• The number of check-in desks made available to board flights. (Fewer open check-in desks equals longer queue times).
  • Distance of departure gates from main departure (or arrival) terminals ( A problem if you’re older, unsteady on your feet or nursing a recently injured limb!)
  • Quality/range of duty-free shopping.

And we haven’t even covered the choice of airline yet and which is often determined by your choice of airport. Ask yourself, are any of the following factors likely to adversely affect your enjoyment of your flight between A and B?

  • The size and type of aircraft that you fly on (The larger the aircraft, the smoother the flight — a factor to always bear in mind if you are a nervous traveller)
  • The seat pitch — e.g. the distance from your seat to the seat back in front of you. (An extremely important factor if you are tall and especially if you are going to undertake a flight duration longer than a few hours)
  • The generosity of the free cabin baggage allowance (Also, you may not be able to fit your cabin luggage in the overhead bin of some smaller aircraft)
  • The costs of all those hidden extras such as checked-in baggage, seat assignments, in-flight catering etc.

And as if that wasn’t enough, we haven’t even begun to cover the relative merits of competing airlines when it comes to the friendliness and helpfulness of their staff and their willingness to ‘bend the rules’ occasionally due to human error!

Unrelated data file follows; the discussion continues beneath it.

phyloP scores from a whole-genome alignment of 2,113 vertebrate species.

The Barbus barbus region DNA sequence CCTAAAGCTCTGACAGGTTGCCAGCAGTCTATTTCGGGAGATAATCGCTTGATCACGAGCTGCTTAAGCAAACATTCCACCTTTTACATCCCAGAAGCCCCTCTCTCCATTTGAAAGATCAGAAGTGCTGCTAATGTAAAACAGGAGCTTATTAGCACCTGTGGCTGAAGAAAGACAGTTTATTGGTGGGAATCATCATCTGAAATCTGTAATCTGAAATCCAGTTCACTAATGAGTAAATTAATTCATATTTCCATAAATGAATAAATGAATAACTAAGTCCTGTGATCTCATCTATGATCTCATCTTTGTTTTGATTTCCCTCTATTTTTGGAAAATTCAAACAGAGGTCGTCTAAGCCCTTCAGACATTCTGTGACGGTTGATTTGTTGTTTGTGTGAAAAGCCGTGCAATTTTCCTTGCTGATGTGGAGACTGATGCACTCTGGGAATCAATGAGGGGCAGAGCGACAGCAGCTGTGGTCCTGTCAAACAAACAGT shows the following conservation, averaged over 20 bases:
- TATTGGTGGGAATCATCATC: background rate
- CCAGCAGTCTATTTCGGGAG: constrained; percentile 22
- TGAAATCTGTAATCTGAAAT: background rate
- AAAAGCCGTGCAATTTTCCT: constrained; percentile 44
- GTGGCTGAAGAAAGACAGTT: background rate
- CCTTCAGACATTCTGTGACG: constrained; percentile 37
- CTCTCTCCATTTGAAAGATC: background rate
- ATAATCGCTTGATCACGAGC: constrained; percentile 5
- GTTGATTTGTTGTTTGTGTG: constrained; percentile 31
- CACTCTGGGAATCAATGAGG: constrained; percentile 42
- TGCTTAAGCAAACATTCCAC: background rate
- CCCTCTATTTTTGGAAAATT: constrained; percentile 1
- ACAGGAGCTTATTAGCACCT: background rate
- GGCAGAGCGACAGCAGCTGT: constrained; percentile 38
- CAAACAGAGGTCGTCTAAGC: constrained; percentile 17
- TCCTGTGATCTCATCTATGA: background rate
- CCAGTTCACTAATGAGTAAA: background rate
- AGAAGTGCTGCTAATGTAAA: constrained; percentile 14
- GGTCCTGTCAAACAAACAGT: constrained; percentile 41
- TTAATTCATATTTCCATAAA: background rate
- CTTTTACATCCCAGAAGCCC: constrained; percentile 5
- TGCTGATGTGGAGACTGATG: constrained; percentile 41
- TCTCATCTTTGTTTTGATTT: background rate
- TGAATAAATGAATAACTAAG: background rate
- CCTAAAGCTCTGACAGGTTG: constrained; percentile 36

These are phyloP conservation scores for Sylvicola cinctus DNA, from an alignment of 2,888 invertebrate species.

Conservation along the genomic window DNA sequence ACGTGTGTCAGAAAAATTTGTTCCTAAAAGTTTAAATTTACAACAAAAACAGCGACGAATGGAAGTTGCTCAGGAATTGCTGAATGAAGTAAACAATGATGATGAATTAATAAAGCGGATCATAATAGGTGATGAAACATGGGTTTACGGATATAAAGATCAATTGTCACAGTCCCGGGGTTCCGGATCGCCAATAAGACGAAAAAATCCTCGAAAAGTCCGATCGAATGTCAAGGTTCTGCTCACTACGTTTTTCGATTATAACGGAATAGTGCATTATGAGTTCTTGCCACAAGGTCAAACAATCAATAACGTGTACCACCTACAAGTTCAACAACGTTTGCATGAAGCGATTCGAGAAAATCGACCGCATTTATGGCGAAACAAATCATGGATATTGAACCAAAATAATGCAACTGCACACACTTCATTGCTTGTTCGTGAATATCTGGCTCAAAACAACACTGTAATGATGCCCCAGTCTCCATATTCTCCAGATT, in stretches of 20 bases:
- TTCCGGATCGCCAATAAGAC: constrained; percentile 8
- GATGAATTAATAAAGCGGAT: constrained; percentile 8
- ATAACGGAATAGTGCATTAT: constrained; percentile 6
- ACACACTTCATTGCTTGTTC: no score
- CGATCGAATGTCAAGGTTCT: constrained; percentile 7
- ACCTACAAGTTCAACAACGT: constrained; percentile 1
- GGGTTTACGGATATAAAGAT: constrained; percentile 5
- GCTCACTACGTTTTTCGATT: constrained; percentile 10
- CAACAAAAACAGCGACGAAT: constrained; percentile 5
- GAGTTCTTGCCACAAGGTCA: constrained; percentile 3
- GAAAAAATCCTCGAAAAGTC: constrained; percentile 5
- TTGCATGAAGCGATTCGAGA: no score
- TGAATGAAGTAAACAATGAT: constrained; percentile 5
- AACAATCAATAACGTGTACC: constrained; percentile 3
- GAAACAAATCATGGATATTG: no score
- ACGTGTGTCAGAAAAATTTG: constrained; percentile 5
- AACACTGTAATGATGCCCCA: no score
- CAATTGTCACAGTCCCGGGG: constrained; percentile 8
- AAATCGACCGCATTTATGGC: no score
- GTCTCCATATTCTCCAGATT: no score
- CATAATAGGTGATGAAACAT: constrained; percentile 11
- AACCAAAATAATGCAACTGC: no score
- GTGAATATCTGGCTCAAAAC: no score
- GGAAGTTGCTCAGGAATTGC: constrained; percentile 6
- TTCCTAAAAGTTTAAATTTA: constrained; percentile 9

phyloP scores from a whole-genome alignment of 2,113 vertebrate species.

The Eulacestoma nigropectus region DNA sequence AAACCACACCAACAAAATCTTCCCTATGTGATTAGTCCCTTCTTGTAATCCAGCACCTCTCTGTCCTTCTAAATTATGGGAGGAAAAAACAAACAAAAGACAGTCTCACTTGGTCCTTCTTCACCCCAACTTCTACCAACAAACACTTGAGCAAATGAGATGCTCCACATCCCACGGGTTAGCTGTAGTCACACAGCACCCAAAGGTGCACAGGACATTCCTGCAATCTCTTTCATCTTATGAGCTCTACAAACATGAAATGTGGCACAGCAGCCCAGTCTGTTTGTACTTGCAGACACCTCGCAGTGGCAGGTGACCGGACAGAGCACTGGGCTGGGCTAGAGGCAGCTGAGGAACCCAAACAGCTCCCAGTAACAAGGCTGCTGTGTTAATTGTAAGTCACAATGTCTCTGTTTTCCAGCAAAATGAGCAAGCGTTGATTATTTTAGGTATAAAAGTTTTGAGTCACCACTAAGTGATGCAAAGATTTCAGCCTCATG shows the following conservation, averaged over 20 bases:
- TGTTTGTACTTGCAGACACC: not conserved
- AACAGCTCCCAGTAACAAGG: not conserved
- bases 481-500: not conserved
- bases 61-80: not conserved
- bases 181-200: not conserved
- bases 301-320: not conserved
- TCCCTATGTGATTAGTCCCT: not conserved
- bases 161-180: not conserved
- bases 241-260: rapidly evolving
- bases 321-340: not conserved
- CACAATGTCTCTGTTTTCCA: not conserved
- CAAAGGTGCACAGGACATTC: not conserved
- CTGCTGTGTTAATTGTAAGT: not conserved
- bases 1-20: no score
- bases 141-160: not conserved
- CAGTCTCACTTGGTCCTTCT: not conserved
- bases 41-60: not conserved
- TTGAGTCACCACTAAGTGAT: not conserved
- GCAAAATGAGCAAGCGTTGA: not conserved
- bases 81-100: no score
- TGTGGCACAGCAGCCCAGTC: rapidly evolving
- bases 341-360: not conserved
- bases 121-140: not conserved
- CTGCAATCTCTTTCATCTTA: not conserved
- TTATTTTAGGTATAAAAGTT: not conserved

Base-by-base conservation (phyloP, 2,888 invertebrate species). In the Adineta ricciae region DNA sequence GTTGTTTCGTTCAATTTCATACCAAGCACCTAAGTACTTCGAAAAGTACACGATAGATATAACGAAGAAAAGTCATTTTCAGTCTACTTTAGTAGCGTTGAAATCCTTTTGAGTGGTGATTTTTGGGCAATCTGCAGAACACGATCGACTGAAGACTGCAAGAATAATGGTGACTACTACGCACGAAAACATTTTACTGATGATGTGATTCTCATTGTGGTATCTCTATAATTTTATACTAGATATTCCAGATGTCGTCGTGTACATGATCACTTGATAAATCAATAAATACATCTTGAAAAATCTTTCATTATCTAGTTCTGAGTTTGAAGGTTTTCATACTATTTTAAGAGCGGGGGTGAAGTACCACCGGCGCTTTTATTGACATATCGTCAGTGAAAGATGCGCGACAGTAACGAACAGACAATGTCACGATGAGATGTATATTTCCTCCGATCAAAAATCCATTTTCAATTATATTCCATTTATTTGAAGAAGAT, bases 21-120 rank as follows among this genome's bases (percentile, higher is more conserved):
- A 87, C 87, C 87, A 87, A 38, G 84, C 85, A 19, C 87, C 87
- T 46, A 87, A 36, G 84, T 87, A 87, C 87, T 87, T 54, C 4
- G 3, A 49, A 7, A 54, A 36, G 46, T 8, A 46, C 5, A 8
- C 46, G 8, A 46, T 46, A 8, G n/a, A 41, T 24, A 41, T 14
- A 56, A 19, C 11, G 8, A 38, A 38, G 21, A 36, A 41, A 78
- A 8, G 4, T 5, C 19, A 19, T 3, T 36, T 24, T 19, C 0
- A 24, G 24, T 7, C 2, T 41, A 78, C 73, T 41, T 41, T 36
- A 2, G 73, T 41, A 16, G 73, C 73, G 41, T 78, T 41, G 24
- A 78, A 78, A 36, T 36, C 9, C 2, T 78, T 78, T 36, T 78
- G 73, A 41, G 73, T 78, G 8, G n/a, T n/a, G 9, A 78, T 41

But there’s more: What kinds of conditions attach to each air fare type — particularly in those instances where travel plans become disrupted due to unforeseen changes in circumstances (sickness or bereavement, new job offers, incorrectly booked dates/flight in the original reservation etc.)? Will you have to take out a second mortgage on your property in order to pay for the change fees or penalties?

The fact of the matter is that even the simplest travel arrangements believe a level of complexity in decision making that often goes over the heads of many people with often costly consequences. That’s why using a travel agent to make such arrangements on your behalf often works out cheaper in the end as they act as a devils’ advocate by asking all the relevant questions that perhaps even you haven’t thought of — ‘prevention being better than cure’ — being the order of the day.